Benefits: No need to use chemical weed-prevention products in your garden, especially if you’re growing food. This helps keep our garden all-organic. This weed torch takes either the traditional tall or shorter, 14.1-ounce camping-style propane tanks that you can pick up on sale for around $1.50-$2 each. With the regulator fully open, you’ll get a 4″ flame and a full hour of weed annihilation. Turn that down to a more reasonable level, and you’ll get even more mileage out of that little tank, but either way, it’s pretty economical to use. It’s about 3′ long, which means you don’t have to stoop over to fry unwanted plants.

Caveats: It’s a torch, and my earlier “flamethrower” description isn’t far from the truth. Your new fire-enabled gardening companion will ignite any dry or dead organic material in its path, and if you use it to burn weeds in blacktop driveway cracks, you’ll want to keep the torch moving or you’ll melt the blacktop too. Obviously, you don’t want to use this torch when it’s windy outside for multiple reasons: You don’t want to catch surrounding things on fire (vinyl siding, landscape timbers, mulch, grass clippings) and it’s also difficult to keep the torch lit and to control the flame when it’s windy. You also don’t want to get too close to any of the plants you wish to keep, as it’s just as easy to sizzle them.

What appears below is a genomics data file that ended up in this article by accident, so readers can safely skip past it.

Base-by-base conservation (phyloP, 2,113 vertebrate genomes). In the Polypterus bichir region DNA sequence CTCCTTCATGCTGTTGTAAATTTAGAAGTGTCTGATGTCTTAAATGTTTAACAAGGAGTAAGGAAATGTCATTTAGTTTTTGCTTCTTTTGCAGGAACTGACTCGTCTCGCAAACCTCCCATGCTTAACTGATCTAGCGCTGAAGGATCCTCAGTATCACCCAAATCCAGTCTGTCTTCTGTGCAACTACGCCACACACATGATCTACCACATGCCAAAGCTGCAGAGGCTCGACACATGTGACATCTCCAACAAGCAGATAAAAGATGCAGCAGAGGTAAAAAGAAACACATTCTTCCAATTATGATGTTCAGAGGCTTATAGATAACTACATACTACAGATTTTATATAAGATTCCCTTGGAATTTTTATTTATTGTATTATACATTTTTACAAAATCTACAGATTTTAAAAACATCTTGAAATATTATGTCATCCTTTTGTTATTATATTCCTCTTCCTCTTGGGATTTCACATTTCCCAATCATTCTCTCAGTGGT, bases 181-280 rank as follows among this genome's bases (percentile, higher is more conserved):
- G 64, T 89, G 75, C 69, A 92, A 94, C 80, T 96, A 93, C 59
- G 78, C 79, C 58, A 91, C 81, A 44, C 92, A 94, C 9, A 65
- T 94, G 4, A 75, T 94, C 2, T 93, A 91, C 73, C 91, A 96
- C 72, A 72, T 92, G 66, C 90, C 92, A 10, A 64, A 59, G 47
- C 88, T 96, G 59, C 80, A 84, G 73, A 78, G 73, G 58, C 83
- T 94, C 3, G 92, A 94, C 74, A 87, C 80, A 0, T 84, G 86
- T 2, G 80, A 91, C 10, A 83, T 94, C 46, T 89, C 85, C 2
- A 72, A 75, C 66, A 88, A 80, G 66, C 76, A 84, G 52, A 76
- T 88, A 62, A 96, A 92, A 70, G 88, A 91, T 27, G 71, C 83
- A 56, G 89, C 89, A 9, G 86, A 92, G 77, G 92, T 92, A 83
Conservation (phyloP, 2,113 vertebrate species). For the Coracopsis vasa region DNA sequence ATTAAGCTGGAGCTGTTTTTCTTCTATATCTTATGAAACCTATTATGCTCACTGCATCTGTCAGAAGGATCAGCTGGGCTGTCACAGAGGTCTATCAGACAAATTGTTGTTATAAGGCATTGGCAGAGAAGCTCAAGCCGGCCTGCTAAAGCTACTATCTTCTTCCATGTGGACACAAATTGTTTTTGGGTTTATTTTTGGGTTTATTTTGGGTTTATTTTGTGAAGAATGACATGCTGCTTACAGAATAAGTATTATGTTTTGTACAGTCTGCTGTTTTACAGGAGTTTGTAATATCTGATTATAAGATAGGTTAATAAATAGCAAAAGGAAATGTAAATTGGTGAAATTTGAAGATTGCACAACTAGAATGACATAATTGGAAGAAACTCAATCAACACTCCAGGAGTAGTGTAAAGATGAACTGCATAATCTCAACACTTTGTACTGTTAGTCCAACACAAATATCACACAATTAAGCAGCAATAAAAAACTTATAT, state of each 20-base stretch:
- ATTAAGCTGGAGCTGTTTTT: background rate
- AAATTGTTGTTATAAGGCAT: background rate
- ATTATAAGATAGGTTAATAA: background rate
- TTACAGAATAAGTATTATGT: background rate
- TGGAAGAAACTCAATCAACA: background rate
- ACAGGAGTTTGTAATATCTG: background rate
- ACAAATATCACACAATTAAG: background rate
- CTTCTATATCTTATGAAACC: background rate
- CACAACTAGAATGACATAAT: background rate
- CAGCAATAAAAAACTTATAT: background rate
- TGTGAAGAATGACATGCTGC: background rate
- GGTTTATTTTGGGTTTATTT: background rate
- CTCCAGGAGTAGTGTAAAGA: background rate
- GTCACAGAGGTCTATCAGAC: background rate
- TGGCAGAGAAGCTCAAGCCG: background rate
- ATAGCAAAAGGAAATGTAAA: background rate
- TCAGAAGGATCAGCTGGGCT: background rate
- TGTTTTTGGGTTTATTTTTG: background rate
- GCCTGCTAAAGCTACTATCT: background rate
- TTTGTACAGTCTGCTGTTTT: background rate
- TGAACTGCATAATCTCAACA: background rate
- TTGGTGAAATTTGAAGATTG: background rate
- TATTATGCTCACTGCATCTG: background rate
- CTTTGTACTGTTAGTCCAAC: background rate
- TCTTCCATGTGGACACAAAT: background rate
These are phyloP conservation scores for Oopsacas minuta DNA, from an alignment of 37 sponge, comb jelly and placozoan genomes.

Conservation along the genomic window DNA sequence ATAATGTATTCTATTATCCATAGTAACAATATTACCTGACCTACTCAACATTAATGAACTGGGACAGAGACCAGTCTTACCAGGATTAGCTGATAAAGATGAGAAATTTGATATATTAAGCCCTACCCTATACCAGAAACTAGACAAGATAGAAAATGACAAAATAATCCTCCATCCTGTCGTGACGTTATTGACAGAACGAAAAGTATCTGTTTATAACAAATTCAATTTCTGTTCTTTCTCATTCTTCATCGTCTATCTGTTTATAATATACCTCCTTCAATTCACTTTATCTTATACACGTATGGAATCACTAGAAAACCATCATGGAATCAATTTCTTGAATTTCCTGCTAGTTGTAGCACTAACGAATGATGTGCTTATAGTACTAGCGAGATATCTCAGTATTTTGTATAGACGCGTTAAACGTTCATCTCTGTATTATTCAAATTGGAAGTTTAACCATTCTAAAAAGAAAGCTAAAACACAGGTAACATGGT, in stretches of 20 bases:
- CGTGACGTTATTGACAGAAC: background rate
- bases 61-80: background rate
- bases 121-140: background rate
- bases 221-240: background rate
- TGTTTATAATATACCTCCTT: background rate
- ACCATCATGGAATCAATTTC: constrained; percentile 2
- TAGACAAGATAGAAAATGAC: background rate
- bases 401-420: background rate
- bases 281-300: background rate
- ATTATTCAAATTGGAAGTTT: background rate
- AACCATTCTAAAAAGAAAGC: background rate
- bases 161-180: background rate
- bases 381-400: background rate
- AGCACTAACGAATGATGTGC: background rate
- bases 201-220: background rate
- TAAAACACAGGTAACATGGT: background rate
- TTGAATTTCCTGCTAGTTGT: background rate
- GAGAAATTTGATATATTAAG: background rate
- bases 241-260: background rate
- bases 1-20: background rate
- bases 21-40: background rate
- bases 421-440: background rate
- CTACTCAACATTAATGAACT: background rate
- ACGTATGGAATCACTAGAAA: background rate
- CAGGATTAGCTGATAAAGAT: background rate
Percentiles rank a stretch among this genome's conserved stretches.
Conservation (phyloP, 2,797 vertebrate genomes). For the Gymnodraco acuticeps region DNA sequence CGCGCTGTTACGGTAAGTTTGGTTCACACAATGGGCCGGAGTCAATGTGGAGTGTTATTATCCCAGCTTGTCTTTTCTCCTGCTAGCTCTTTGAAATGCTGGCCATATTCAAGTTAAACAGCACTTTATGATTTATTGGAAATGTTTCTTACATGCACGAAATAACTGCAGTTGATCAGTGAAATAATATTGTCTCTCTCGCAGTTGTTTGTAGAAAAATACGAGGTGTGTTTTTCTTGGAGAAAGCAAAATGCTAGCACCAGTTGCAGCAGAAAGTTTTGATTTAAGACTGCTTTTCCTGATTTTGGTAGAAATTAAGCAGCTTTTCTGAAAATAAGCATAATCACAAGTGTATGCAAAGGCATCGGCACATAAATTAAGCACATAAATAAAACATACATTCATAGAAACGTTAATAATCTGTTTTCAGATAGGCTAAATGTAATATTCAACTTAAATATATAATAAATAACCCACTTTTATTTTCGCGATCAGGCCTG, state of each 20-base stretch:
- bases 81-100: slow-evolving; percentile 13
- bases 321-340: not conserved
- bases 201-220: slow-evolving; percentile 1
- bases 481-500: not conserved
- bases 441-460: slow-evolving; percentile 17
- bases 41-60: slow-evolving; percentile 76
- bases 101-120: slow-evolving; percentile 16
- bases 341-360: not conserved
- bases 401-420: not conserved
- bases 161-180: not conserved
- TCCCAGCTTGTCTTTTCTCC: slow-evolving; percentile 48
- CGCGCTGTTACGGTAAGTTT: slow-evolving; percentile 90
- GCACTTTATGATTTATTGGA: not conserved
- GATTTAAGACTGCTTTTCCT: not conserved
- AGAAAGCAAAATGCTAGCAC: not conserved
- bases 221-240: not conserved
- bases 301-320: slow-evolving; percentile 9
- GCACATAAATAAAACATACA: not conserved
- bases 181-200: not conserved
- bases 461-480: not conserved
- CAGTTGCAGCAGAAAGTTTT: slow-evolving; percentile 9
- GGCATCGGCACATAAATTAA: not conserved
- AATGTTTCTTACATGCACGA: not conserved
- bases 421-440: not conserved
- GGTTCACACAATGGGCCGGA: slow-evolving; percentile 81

This BernzOMatic torch is most effective on small weeds. If a weed gets large, it not only takes longer to fry all of its leaves with the torch, but torching the top doesn’t necessarily kill an established root system. Small weeds turn bright green when hit with the torch, then shrivel up and die within minutes. I’ve successfully killed dandelions with this torch by standing in one place and continually scorching the center of the plant until it turns black.